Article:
The Holy Places of Jaiva Dharma: Bhagirathi
BY: SUN STAFF
Gomukh Glacier with Bhagirathi peaks rise in the background
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Mar 07, 2014 CANADA (SUN) A serial presentation of the holy places mentioned in the Jaiva Dharma of Srila Bhaktivinoda Thakur - Part 19.
The sacred shrine of Gangotri dhama is the first of the four Char-dhamas to be visited on pilgrimage. Located 99 kilometres form Uttarkashi, it is situated at an altitude of 10,500 ft. and marks the source of the River Bhagirathi. The site is surrounded by mountain peaks known as Shivlinga, Satopanth and the Bhagirathi sisters.
After three generations of Bhagirathi's severe penance, performed over hundreds of years for the purpose of absolving his sons, Ganga Ma conceded to descend to the Earth. Here, at the sacred source of the river Bhagirathi, Goddess Ganga is worshipped in her Deity form.
King Sagar had 60,000 sons who were burned to ash by the sage Kapila after they had erroneously accused him of being a thief. Kapila later advised Amshuman, King Sagar's grandson, that only by bringing the Ganges down from the heavens could peace be properly restored.
Amshuman and his son Dilip both tried unsuccessfully to follow Kapila's instructions. Dilip's son, Bhagirath, eventually retired to Gangotri to perform great austerities finally the demigods agreed to send Ganga to earth. Next Bhagirath appealed to Lord Shiva to allow Ganga Ma, in the form of the Ganges waters, to fall on his head, since its force would otherwise destroy the earth planet. Once Ganga touched earth, Bhagirath led her out of the mountains and to the sea, where she touched his ancestors' ashes and finally washed away the sinful reactions.
The story of King Sagara has also been narrated as follows:
"According to the legend, King Sagara of the Ikshvaku dynasty ruling at Ayodhya in Uttar Pradesh had two queens, Keshani and Sumati, but neither had a child. Sagara performed severe austerities before his wives could produce sons. But whereas Keshani gave birth to a son called Asmajas, Sumati bore 60,000 sons. Sagara performed the Ashwamedha sacrifice to declare his suzerainty over the neighbouring kingdoms. According to the prevalent custom, the sacrificial horse was let loose and allowed to wander into the neighbouring kingdoms. If the horse was caught, a battle ensued and the outcome decided the winner. The 60,000 sons of Sagara were following the horse when they saw him enter a cavern where sage Kapila was meditating. Not seeing the horse in the cavern, they presumed that Kapila had captured it.
They did not kill Kapila as he was a sage but they started disturbing his meditations. Annoyed at being disturbed, Kapila with a curse burnt the 60,000 sons of Sagara. Time passed and later Bhagiratha, the great grandson of Sagara, chanced to come across the bones of his dead ancestors. He wanted to perform the shraddha of his ancestors but there was no water available for the ceremony. Agastya having drunk all the waters of the ocean, the country was passing through a severe drought. Bhagiratha prayed to Brahma, the Creator, to end the drought. Brahma asked him to pray to Vishnu, the Preserver, to allow the heavenly Ganga, issuing from His big toe, to come down to earth. Vishnu when prayed to by Bhagiratha agreed, but asked him to request Shiva, the third member of the Hindu trinity of Gods, to allow the torrential rain to fall on his head before it came to the earth as the river was very forceful and if she were allowed to come down unchecked, her fall would split the earth. Shiva agreed to take the gigantic weight of the cascading Ganga on the matted hair piled high on his head. This ensnared and delayed the progress of the river which, in meandering through the labyrinth of his hair, lost its force and then gently descended to the Himalayas from whence it flowed to the plains bestowing its waters on the parched earth. And that is why the anthropomorphic image of Ganga is shown in the matted hair of Shiva who is also called Gangadhara. Being born in the Himalayas, Ganga is considered the elder sister of Parvati, who is also a daughter of the Himalayas.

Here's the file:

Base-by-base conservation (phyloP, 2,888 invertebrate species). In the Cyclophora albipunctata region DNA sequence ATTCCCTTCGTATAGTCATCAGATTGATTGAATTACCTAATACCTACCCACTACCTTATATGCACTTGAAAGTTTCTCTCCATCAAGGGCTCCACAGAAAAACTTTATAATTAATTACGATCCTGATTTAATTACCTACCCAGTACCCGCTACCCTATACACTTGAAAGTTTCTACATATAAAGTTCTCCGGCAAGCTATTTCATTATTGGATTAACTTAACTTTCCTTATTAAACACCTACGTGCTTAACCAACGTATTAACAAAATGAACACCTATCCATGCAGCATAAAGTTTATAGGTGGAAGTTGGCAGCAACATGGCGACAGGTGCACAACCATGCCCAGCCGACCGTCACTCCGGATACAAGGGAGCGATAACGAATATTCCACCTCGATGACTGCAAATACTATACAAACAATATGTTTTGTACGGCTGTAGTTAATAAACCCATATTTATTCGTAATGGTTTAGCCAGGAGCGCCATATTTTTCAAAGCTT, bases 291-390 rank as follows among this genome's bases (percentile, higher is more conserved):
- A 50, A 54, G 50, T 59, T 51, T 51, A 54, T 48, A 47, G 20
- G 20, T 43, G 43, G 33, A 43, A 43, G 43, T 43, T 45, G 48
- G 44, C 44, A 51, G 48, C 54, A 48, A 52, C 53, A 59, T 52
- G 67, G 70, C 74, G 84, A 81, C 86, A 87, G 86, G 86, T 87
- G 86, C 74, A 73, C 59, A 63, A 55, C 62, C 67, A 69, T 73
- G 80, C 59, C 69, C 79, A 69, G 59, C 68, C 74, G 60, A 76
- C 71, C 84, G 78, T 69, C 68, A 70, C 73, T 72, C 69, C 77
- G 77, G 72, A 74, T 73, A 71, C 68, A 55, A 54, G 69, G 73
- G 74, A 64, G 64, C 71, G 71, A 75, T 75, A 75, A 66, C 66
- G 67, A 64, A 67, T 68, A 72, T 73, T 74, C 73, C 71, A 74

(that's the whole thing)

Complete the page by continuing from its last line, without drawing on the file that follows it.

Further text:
According to the Agni Purana and Padma Purana, the Ganga descended to the earth on Ganga Dussehra day and a bath in the holy river on this day is said to purify one of all sins. To die on the banks of the Ganga is considered most auspicious. If that is not possible, then the immersion of the ashes after cremation in the river Ganga is a must, as it then releases one from the cycles of birth and re-birth. the seven ways of worshipping the Ganga are: by calling out her name, 'Oh Ganga'; having darshan of her; by toughing her waters; by worshipping and bathing; by standing in the waters of the river; and by carrying clay dug out of the river. Ganga in her anthropomorphic form is shown as a beautiful young woman standing on a crocodile and holding a waterpot in her hands. Her image, with that of the Goddess Yamuna, another sacred river deity, is often depicted on the doors of temples and palaces. In Gujarat, there is a legend according to which Ganga came down to the earth on Rishi Panchami, the fifth day of Bhadra (September) at Tarnetar. There is a sacred tank where people congregate for a holy bath on that day." (Shakti M. Gupta, 1991)
In its journey to the sea, the Ganges River travels some 2,500 kms across the Indian subcontinent, blessing the people of India and Bangladesh with life-giving water. The Sunderban delta in Bangladesh is now the world's largest and most fertile delta.
While Gangotri is the place of worship associated with the source of the Ganges, the actual source is understood to be the glacier at Gaumukh, which is 12 miles upstream.
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